You sit, drenched in a cold sweat, desperately reaching for the words your weary brain has long been searching for. “Call now,” you type before hastily backspacing in disgust. Like a disinterested Lovecraftian eldritch god, the cursor blinks on and on.
Writing isn’t easy. Ask anyone who isn’t a freelance writer or an English major, and they’ll lament on the difficulty of crafting sentence structures and the pointlessness of proper grammar.
They’ll wax poetic on how no one reads articles anymore, they only want YouTube, emojis, and TikToks.
You may even see them get fired up about how they’ve tried creating a content calendar only to abandon them a week later when accounting issues and staff shortages took up every waking hour of their overstressed workdays.
Writing content for search engines and a target audience is a major stressor for many website owners and marketing teams because it rests at the intersection of art and science. Algorithms and flowery phrasing collide, causing migraine-level headaches for anyone unaccustomed to navigating the digital landscape.
Creating quality content can be difficult, time-consuming, and overwhelming, especially when you’ve got a million other things on your plate that need your attention.
However, writing content is a necessary and crucial piece of your content marketing strategy that deserves to be done well.
With that in mind, I hope you find this ongoing website content guide a helpful resource as you start content writing online, or, at the very least, it encourages you to work alongside a professional content creation team to climb to the top of the search engine results page.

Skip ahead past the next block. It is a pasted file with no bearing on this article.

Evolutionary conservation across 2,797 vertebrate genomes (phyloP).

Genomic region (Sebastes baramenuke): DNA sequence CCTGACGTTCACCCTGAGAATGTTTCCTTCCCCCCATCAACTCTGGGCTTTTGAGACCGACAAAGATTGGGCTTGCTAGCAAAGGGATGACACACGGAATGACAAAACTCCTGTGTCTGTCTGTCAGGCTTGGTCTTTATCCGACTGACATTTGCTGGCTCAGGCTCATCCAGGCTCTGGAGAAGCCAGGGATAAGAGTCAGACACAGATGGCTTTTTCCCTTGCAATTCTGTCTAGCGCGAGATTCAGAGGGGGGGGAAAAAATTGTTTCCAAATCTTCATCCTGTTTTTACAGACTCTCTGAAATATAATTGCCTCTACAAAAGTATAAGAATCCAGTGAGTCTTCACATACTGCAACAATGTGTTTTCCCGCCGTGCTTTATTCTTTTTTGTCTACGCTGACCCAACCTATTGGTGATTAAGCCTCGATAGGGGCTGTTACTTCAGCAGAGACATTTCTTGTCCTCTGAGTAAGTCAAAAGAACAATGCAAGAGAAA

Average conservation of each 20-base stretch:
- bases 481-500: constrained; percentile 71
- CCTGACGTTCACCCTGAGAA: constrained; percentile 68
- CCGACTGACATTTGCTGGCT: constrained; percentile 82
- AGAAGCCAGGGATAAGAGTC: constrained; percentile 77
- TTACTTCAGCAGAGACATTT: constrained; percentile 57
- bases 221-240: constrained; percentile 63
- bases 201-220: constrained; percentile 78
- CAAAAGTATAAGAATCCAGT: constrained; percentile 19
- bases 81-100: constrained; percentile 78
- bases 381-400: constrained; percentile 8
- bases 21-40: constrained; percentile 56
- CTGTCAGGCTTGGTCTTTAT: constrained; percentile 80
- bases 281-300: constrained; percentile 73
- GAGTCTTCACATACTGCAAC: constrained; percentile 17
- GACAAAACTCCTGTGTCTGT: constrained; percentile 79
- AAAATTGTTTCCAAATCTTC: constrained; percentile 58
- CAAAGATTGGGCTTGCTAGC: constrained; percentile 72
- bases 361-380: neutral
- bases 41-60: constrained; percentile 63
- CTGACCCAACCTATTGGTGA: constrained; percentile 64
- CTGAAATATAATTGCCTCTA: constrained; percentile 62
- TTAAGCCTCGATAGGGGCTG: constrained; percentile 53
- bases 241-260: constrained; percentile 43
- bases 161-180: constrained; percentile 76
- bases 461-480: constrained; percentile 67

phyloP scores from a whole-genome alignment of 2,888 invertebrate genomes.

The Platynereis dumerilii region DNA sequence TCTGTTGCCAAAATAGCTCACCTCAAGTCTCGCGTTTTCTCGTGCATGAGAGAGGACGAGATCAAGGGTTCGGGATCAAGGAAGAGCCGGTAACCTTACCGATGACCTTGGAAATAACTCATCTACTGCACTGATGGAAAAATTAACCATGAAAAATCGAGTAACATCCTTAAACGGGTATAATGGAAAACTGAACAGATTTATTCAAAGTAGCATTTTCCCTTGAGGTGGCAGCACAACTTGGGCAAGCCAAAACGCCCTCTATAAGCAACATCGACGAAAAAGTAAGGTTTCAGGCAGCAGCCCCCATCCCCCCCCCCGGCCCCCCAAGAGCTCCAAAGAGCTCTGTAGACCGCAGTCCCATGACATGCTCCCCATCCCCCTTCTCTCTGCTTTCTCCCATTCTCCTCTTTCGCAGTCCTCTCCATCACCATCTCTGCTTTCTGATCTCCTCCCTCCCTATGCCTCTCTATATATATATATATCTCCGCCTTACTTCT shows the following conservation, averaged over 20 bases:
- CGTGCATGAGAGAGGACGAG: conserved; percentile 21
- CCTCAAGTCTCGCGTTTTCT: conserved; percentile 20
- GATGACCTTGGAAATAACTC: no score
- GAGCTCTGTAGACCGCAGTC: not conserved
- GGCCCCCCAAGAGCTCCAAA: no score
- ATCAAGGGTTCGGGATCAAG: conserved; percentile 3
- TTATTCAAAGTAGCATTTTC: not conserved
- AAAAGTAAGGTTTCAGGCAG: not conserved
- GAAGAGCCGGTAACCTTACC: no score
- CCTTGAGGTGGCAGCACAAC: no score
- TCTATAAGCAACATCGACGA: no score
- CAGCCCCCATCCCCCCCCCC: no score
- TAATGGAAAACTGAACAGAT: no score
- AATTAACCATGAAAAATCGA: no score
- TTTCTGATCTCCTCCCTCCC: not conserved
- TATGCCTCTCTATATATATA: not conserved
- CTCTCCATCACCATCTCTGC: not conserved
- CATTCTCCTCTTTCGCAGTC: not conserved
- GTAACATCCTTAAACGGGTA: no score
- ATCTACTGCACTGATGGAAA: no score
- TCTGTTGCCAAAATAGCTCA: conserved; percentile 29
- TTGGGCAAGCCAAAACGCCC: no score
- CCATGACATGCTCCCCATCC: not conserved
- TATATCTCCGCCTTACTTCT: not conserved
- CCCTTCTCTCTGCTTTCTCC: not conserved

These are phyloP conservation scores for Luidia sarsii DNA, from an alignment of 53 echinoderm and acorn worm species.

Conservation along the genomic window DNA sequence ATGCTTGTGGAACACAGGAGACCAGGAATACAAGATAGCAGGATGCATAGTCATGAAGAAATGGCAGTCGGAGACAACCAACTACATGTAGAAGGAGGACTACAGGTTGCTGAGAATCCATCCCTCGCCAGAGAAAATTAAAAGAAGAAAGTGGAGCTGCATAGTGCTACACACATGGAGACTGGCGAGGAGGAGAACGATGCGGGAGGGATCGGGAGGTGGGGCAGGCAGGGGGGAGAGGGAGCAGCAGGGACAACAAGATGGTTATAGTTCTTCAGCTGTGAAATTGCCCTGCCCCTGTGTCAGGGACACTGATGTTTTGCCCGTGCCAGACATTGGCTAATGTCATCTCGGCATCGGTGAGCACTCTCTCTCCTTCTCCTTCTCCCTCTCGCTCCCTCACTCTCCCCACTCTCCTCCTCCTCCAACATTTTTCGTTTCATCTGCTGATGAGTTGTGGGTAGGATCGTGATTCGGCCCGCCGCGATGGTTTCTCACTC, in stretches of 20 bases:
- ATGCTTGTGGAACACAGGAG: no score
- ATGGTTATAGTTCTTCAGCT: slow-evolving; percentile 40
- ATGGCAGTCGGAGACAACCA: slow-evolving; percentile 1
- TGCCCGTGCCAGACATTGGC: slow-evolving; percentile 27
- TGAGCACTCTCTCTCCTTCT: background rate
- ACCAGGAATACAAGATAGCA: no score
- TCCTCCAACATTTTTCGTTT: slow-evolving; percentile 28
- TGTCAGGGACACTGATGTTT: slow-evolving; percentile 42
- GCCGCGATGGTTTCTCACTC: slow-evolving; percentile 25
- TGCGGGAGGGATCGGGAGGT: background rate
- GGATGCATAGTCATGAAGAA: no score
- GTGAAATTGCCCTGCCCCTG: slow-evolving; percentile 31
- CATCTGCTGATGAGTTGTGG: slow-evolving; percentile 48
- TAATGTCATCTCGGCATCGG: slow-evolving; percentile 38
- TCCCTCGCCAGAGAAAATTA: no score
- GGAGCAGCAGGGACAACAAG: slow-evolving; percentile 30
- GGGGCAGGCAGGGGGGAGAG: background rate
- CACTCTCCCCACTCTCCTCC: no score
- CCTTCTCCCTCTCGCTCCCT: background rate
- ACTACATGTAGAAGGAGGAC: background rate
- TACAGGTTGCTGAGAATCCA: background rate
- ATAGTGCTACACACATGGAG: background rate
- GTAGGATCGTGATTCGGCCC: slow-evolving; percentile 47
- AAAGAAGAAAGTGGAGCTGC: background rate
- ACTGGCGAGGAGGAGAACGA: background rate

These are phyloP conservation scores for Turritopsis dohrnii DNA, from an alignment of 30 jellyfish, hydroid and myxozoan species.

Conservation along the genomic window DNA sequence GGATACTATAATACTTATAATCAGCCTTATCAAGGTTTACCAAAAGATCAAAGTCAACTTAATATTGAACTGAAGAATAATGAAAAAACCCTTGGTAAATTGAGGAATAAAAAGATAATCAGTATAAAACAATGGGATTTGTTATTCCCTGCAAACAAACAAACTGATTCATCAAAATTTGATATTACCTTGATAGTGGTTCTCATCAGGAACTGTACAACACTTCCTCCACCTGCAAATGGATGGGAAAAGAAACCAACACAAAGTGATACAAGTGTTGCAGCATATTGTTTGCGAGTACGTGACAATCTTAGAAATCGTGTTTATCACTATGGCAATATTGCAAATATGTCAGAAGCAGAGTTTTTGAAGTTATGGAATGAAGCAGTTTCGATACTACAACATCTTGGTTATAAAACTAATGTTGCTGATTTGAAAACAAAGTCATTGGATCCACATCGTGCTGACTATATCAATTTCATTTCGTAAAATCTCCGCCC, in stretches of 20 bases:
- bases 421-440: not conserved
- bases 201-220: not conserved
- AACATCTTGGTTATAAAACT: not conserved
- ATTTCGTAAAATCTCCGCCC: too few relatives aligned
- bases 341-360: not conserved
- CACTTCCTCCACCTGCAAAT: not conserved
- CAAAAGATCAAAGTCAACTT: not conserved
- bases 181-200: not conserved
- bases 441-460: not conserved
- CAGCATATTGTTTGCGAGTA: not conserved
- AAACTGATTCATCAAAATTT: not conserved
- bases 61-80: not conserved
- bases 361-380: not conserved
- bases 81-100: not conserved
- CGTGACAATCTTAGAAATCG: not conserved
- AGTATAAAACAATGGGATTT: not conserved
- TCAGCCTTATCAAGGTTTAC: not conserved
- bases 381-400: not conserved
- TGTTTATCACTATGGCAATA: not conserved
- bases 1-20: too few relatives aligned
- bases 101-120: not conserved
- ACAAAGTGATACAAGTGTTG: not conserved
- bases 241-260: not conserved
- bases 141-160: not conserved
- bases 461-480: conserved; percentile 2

Why You Should Care About Content Marketing
Not sure whether you need to write content to find success online?
There is mounds of data proving that those willing to put the time into creating content will see better results in the online landscape than those who depend on social media, email, and traditional marketing alone.
Here are six key stats on why writing skills matter to your target audience, search engines, and the success of your website content:
- 48% of businesses use blogging as part of their content marketing strategy. [HubSpot Blog’s Marketing Strategy Survey]
- 54% of executives and decision-makers spend more than an hour a week reading compelling, quality content. [LinkedIn-Edelman B2B Thought Leadership Impact Report]
- 55% of content marketing strategies seek to improve the quality of content, while 46% hone in on optimizing for search engines. [Semrush State of Content Marketing 2022 Global Report]
- The top 3 metrics for measuring successful content include organic traffic, search results rankings, and the number of quality leads. [Semrush State of Content Marketing 2022 Global Report]
- Technavio’s Content Marketing Forecast and Analysis Report found that content writing saw a YOY growth rate of 15.73% from 2020 to 2021 and expects similar incremental growth through 2025 to the tune of $417.85B. [Content Marketing Market Forecast and Analysis Report 2021-2025]
- 59% of consumers feel that companies have lost the “human touch” in their customer interactions, which extends to creating authentic, high-quality content. [PwC Future of Customer Experience Survey]
The Basics of Web Content Writing
Before we dive into the specifics of the content creation process, it’s helpful to review the basic tenants of what online readers expect from your text posts.
What Counts as Written Website Content?
- Blog posts
- Any text on your site pages
- Product descriptions
- Press releases
- White papers, e-books, and other downloadable assets
- Captions on video content, images, and interactive page elements
Start With a Killer Title